Today I am delighted to be hosting the blog tour for the wonderful Ring the Hill by Tom Cox.
A hill is not a mountain. You climb it for you, then you put it quietly inside you, in a cupboard marked ‘Quite A Lot Of Hills’ where it makes its infinitesimal mark on who you are.
Ring the Hill is a book written around, and about, hills: it includes a northern hill, a hill that never ends and the smallest hill in England. Each chapter takes a type of hill – whether it’s a knoll, cap, cliff, tor or even a mere bump – as a starting point for one of Tom’s characteristically
unpredictable and wide-ranging explorations.
Tom’s lyrical, candid prose roams from an intimate relationship with a particular cove on the south coast, to meditations on his great-grandmother and a lesson on what goes into the mapping of hills themselves. Because a good walk in the hills is never just about the hills: you never know where it might lead.
I’ve been a follower and admirer of Tom’s writing for quite some time now. I fell in love with his cats whilst following their antics on facebook and twitter, was unnerved and chilled by his collection of creepy short stories in Help the Witch and came to know him and our wonderful country a little better in 21st-Century Yokel. He also writes regularly on his website and I have to say that each and every article is thought-provoking and interesting. I feel that if I was ever to meet him in real life I would possibly feel like I was seeing an old friend. He is possibly used to this reaction from complete strangers though as his following seems to be growing and growing.
His latest book is a kind of memoir. Ring the Hill, as it states in the synopsis, is about hills, or is it? I received my copy on Friday. Although I knew that I would be writing this piece for the blog tour, I felt that I didn’t want to be rushed with my reading. It is such a delight to delve in to. Tom writes beautifully and he conjures up the most wonderful images of his world… no, our world, the world we often miss when we’re always busy, never just stopping and taking it all in.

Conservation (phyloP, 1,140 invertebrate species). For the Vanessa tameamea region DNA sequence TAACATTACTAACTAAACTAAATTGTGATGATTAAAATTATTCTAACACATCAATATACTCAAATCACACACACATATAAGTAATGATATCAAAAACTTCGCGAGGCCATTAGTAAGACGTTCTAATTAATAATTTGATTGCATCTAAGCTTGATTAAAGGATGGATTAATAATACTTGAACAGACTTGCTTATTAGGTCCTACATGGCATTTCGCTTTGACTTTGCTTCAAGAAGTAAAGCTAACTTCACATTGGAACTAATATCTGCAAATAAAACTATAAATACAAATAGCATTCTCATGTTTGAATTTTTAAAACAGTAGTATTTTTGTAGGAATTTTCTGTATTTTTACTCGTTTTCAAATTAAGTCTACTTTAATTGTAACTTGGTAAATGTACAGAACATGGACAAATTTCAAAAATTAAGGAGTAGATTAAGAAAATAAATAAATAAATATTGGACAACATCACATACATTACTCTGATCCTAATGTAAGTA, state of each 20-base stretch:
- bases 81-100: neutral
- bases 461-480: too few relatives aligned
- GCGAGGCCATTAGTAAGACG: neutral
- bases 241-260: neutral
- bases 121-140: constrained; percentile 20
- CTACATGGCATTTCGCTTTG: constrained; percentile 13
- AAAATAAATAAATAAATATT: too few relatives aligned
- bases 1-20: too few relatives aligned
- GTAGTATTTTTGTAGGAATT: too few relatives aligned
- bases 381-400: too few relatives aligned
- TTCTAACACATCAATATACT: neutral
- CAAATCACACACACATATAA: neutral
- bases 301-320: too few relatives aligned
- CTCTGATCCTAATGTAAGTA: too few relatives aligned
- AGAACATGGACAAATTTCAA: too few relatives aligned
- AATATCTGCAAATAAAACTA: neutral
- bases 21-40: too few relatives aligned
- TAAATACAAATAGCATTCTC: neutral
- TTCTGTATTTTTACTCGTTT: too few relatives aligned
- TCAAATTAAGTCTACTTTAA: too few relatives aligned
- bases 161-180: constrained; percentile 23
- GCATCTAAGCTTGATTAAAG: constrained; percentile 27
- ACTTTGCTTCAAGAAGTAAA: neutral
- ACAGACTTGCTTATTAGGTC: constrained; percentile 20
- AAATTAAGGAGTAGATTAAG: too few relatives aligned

He is incredibly knowledgeable, humourous (I loved how he described being outdressed by Clarence the pheasant!) and has such a connection with our world and nature that you can’t help but feed off of his enthusiasm. When he moves into a house he invests himself completely in the area and through his books brings them to us with a smattering of history and also anecdotes from his own adventures. After reading 21st-Century Yokel, it was a joy to hear about his parents again. I especially love the way his dad always TALKS IN CAPITAL LETTERS. At the root of it all is real affection and it is, as always, lovely to read. One of my favourite sections was reading about Steve and Johanna and their pilgrimage to the Tor, a place I have seen many times when driving towards the West Country and a place I have visited once. His books make me want to get out and explore this beautiful country even more. I also want to go out and buy an OS map for my local area and get out and explore it too. It’s amazing how much we miss just by ‘living’ somewhere. Who knows what I might discover… Tom always reawakens my interest in the world immediately surrounding me. We miss so much as we wonder through life with our noses pointed towards our phones or rushing from one task to another, Ring the Hill reminds us to stop and take a breathe. Wonderfully written and beautifully illustrated this is absolutely perfect for the coming autumnal evenings.
About the author
Tom Cox lives in Norfolk. He is the author of the Sunday Times bestselling The Good, The Bad and The Furry and the William Hill Sports Book longlisted Bring Me the Head of Sergio Garcia. 21st-Century Yokel was longlisted for the Wainwright Prize, and the titular story of Help the Witch won a Shirley Jackson Award.
You can follow Tom on Twitter at @cox_tom
Thank you to the lovely Anne Cater for inviting me to take part in this blog tour.